This shows how Mr Collins is not particularly liked in the society and the word odious is particularly well-suited to the man as we understand further on. This is because he ways of gaining trust and building relationships with other people is not very agreeable as he does this through endless flat compliments which, as Mr Bennet later points out are often: “are the result of previous study “. Most of the impressions we get of Mr Collins are heavily subject, as I said before, to the words of the other characters. This is further emphasized as the characters that immediately criticize William have good credibility in this.
Mrs Bennet is always the first to shine a good light on possible rich suitors for her daughter so if she decides to criticize a man that fits this description than it means that he is really disagreeable. Also Elizabeth comments his behaviour as being” an oddity” and as having “something very pompous in his style”. This is yet again a very good description of him from a very credible character. This is because Elizabeth is throughout the whole novel depicted as being the most intelligent and clever of the Bennet sisters and is therefore a reliable testimony.
The first impressions we get which are an actual description by Jane Austen seemingly follow the assumptions we get about him: he is “heavy looking” and “very formal”. Both these traits are in great concordance with the Pre-analysis we have already made. These adjectives fit perfectly because even though the adjective heavy is not usually associated with looks in this case it makes us imagine Mr Collins as a character full of responsibilities he does not actually have and this “heavy look” shows how he heavy in his way of behaving therefore quite boring and staying with him is a toil rather than a pleasure.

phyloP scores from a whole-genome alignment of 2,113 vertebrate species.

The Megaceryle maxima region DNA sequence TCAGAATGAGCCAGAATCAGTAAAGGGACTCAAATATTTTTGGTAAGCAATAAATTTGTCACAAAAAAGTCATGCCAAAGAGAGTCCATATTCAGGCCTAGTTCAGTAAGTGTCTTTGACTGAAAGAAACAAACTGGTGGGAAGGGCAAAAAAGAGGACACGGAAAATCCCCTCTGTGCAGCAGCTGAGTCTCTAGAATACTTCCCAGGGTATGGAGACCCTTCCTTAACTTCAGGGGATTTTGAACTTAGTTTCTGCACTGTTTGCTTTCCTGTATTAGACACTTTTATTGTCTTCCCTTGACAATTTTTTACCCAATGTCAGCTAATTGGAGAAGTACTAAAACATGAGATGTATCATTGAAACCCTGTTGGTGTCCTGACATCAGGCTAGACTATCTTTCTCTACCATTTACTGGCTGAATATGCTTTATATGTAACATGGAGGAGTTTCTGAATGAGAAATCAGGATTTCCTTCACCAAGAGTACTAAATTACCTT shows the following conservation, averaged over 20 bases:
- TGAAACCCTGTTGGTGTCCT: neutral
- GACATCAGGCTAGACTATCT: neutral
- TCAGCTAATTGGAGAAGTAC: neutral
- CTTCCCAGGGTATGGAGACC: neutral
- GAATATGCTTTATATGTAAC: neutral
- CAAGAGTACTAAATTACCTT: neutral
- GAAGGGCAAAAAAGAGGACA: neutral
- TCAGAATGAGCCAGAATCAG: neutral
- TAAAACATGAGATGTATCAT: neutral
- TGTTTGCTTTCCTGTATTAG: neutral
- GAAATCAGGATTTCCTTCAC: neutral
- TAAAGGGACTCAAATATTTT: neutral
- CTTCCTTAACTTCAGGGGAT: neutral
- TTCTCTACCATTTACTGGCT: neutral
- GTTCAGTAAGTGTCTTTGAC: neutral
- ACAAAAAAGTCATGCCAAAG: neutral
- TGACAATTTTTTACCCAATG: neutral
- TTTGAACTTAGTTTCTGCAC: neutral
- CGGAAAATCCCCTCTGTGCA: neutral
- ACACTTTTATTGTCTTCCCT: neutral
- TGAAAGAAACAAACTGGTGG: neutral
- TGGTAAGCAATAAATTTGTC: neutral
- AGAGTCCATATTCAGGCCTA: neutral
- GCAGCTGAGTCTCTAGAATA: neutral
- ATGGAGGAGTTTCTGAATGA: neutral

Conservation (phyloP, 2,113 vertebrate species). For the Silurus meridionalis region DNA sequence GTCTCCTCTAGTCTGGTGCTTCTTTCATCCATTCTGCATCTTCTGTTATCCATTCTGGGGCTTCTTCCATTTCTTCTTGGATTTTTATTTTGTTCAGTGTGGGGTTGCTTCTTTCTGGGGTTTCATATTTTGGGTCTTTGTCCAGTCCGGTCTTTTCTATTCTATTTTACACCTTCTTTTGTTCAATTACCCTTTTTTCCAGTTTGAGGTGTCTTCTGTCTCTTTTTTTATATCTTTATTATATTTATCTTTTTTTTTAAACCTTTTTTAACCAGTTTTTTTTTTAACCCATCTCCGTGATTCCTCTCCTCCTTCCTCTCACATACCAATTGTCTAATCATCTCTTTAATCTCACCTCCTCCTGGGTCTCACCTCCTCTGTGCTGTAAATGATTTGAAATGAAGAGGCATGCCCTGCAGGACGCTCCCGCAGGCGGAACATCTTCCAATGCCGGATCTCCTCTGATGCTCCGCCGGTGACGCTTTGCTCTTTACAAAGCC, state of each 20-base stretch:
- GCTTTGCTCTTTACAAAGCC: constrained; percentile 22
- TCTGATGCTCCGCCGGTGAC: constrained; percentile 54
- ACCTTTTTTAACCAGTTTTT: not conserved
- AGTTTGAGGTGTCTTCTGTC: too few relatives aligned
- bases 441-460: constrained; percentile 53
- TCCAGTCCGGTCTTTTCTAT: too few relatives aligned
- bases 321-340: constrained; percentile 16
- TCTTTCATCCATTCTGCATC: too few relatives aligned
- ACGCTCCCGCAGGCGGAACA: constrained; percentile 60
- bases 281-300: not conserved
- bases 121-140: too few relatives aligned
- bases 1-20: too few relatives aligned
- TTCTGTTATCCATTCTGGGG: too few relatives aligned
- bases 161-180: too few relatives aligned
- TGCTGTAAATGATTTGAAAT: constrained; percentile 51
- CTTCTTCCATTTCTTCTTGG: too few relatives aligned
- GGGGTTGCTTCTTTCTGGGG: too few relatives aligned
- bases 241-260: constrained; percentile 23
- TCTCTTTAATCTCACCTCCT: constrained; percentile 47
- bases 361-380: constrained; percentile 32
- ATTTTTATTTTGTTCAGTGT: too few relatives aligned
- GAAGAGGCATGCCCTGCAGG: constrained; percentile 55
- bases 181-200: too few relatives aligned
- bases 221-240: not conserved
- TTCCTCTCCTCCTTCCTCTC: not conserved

We have two more occasions when Mr Collins first impressions are finally concluded and he has no chance of redemption. Firstly in chapter 14 Mr Bennet, after dinner and after having had the conversation with Mr Collins at the table, thinks back to his conversation. Austen describes his thought as reflecting how ridiculous his cousin was and at how this satisfies all his expectations: "His cousin was as absurd as he had hoped. ". This is yet again a comment made by one of the most reflective characters of the novel and therefore we are more prone to believe, this is even stronger as he is thinking so he is much less likely to be lying.
Lastly and most dramatically chapter 15 starts with the words: "Mr Collins was not a sensible man,". This is very powerful as the first thing we read of this chapter is the apex of disdain for Mr Collins. Overall the impressions we get of Mr Collins are negative and he represents an uninteresting almost pathetic character.